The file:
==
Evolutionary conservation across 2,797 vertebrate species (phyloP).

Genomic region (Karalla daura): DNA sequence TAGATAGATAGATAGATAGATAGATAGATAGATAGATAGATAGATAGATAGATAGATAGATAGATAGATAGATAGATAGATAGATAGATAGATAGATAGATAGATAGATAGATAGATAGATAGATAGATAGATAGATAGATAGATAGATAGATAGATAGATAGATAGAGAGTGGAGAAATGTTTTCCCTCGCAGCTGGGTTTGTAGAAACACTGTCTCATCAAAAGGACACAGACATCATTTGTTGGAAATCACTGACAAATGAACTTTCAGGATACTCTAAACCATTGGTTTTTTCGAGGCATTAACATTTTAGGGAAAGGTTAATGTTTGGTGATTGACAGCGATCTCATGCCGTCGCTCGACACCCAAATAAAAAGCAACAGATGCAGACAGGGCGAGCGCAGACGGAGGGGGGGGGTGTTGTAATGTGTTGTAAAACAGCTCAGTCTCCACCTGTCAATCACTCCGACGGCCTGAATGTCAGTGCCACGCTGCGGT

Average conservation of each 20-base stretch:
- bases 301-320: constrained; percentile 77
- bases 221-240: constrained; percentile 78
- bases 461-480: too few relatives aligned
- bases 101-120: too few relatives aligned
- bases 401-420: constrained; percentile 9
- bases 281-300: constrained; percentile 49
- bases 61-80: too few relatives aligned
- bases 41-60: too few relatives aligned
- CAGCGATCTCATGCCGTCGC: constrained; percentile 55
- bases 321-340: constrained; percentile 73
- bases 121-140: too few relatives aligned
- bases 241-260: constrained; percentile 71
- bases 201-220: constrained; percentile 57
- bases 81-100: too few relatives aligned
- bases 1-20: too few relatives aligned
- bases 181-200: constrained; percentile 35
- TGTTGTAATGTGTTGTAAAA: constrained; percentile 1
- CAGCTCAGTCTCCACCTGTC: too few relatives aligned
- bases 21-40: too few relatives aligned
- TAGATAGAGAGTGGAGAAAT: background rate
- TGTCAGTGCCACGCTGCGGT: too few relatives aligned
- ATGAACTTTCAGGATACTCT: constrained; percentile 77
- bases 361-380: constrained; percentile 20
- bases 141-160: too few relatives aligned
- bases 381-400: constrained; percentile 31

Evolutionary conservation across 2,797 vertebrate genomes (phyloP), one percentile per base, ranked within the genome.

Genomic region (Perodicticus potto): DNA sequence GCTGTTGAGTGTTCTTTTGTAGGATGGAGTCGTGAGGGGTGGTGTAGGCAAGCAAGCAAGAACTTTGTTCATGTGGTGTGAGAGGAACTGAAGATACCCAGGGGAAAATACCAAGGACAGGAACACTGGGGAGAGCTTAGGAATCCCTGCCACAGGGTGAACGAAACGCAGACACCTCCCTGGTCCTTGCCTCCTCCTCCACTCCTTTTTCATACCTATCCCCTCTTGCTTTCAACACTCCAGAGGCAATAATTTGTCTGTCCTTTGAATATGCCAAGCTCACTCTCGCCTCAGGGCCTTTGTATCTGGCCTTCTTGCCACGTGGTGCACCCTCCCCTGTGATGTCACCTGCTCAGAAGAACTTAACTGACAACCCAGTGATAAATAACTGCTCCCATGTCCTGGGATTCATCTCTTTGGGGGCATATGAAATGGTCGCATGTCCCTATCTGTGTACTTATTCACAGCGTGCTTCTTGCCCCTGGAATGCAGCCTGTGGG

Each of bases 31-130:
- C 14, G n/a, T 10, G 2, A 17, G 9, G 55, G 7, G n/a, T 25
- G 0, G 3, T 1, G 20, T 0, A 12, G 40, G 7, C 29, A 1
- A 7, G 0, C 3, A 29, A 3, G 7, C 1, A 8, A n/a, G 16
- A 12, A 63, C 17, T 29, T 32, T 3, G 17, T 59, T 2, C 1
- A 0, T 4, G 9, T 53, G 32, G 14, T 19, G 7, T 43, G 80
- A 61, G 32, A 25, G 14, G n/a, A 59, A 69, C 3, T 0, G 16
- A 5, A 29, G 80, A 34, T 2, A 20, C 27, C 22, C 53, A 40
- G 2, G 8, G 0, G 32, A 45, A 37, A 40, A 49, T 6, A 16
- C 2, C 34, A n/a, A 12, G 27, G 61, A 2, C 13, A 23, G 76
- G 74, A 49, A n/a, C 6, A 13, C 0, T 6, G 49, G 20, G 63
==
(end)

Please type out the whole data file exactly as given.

Evolutionary conservation across 2,797 vertebrate species (phyloP).

Genomic region (Karalla daura): DNA sequence TAGATAGATAGATAGATAGATAGATAGATAGATAGATAGATAGATAGATAGATAGATAGATAGATAGATAGATAGATAGATAGATAGATAGATAGATAGATAGATAGATAGATAGATAGATAGATAGATAGATAGATAGATAGATAGATAGATAGATAGATAGATAGAGAGTGGAGAAATGTTTTCCCTCGCAGCTGGGTTTGTAGAAACACTGTCTCATCAAAAGGACACAGACATCATTTGTTGGAAATCACTGACAAATGAACTTTCAGGATACTCTAAACCATTGGTTTTTTCGAGGCATTAACATTTTAGGGAAAGGTTAATGTTTGGTGATTGACAGCGATCTCATGCCGTCGCTCGACACCCAAATAAAAAGCAACAGATGCAGACAGGGCGAGCGCAGACGGAGGGGGGGGGTGTTGTAATGTGTTGTAAAACAGCTCAGTCTCCACCTGTCAATCACTCCGACGGCCTGAATGTCAGTGCCACGCTGCGGT

Average conservation of each 20-base stretch:
- bases 301-320: constrained; percentile 77
- bases 221-240: constrained; percentile 78
- bases 461-480: too few relatives aligned
- bases 101-120: too few relatives aligned
- bases 401-420: constrained; percentile 9
- bases 281-300: constrained; percentile 49
- bases 61-80: too few relatives aligned
- bases 41-60: too few relatives aligned
- CAGCGATCTCATGCCGTCGC: constrained; percentile 55
- bases 321-340: constrained; percentile 73
- bases 121-140: too few relatives aligned
- bases 241-260: constrained; percentile 71
- bases 201-220: constrained; percentile 57
- bases 81-100: too few relatives aligned
- bases 1-20: too few relatives aligned
- bases 181-200: constrained; percentile 35
- TGTTGTAATGTGTTGTAAAA: constrained; percentile 1
- CAGCTCAGTCTCCACCTGTC: too few relatives aligned
- bases 21-40: too few relatives aligned
- TAGATAGAGAGTGGAGAAAT: background rate
- TGTCAGTGCCACGCTGCGGT: too few relatives aligned
- ATGAACTTTCAGGATACTCT: constrained; percentile 77
- bases 361-380: constrained; percentile 20
- bases 141-160: too few relatives aligned
- bases 381-400: constrained; percentile 31

Evolutionary conservation across 2,797 vertebrate genomes (phyloP), one percentile per base, ranked within the genome.

Genomic region (Perodicticus potto): DNA sequence GCTGTTGAGTGTTCTTTTGTAGGATGGAGTCGTGAGGGGTGGTGTAGGCAAGCAAGCAAGAACTTTGTTCATGTGGTGTGAGAGGAACTGAAGATACCCAGGGGAAAATACCAAGGACAGGAACACTGGGGAGAGCTTAGGAATCCCTGCCACAGGGTGAACGAAACGCAGACACCTCCCTGGTCCTTGCCTCCTCCTCCACTCCTTTTTCATACCTATCCCCTCTTGCTTTCAACACTCCAGAGGCAATAATTTGTCTGTCCTTTGAATATGCCAAGCTCACTCTCGCCTCAGGGCCTTTGTATCTGGCCTTCTTGCCACGTGGTGCACCCTCCCCTGTGATGTCACCTGCTCAGAAGAACTTAACTGACAACCCAGTGATAAATAACTGCTCCCATGTCCTGGGATTCATCTCTTTGGGGGCATATGAAATGGTCGCATGTCCCTATCTGTGTACTTATTCACAGCGTGCTTCTTGCCCCTGGAATGCAGCCTGTGGG

Each of bases 31-130:
- C 14, G n/a, T 10, G 2, A 17, G 9, G 55, G 7, G n/a, T 25
- G 0, G 3, T 1, G 20, T 0, A 12, G 40, G 7, C 29, A 1
- A 7, G 0, C 3, A 29, A 3, G 7, C 1, A 8, A n/a, G 16
- A 12, A 63, C 17, T 29, T 32, T 3, G 17, T 59, T 2, C 1
- A 0, T 4, G 9, T 53, G 32, G 14, T 19, G 7, T 43, G 80
- A 61, G 32, A 25, G 14, G n/a, A 59, A 69, C 3, T 0, G 16
- A 5, A 29, G 80, A 34, T 2, A 20, C 27, C 22, C 53, A 40
- G 2, G 8, G 0, G 32, A 45, A 37, A 40, A 49, T 6, A 16
- C 2, C 34, A n/a, A 12, G 27, G 61, A 2, C 13, A 23, G 76
- G 74, A 49, A n/a, C 6, A 13, C 0, T 6, G 49, G 20, G 63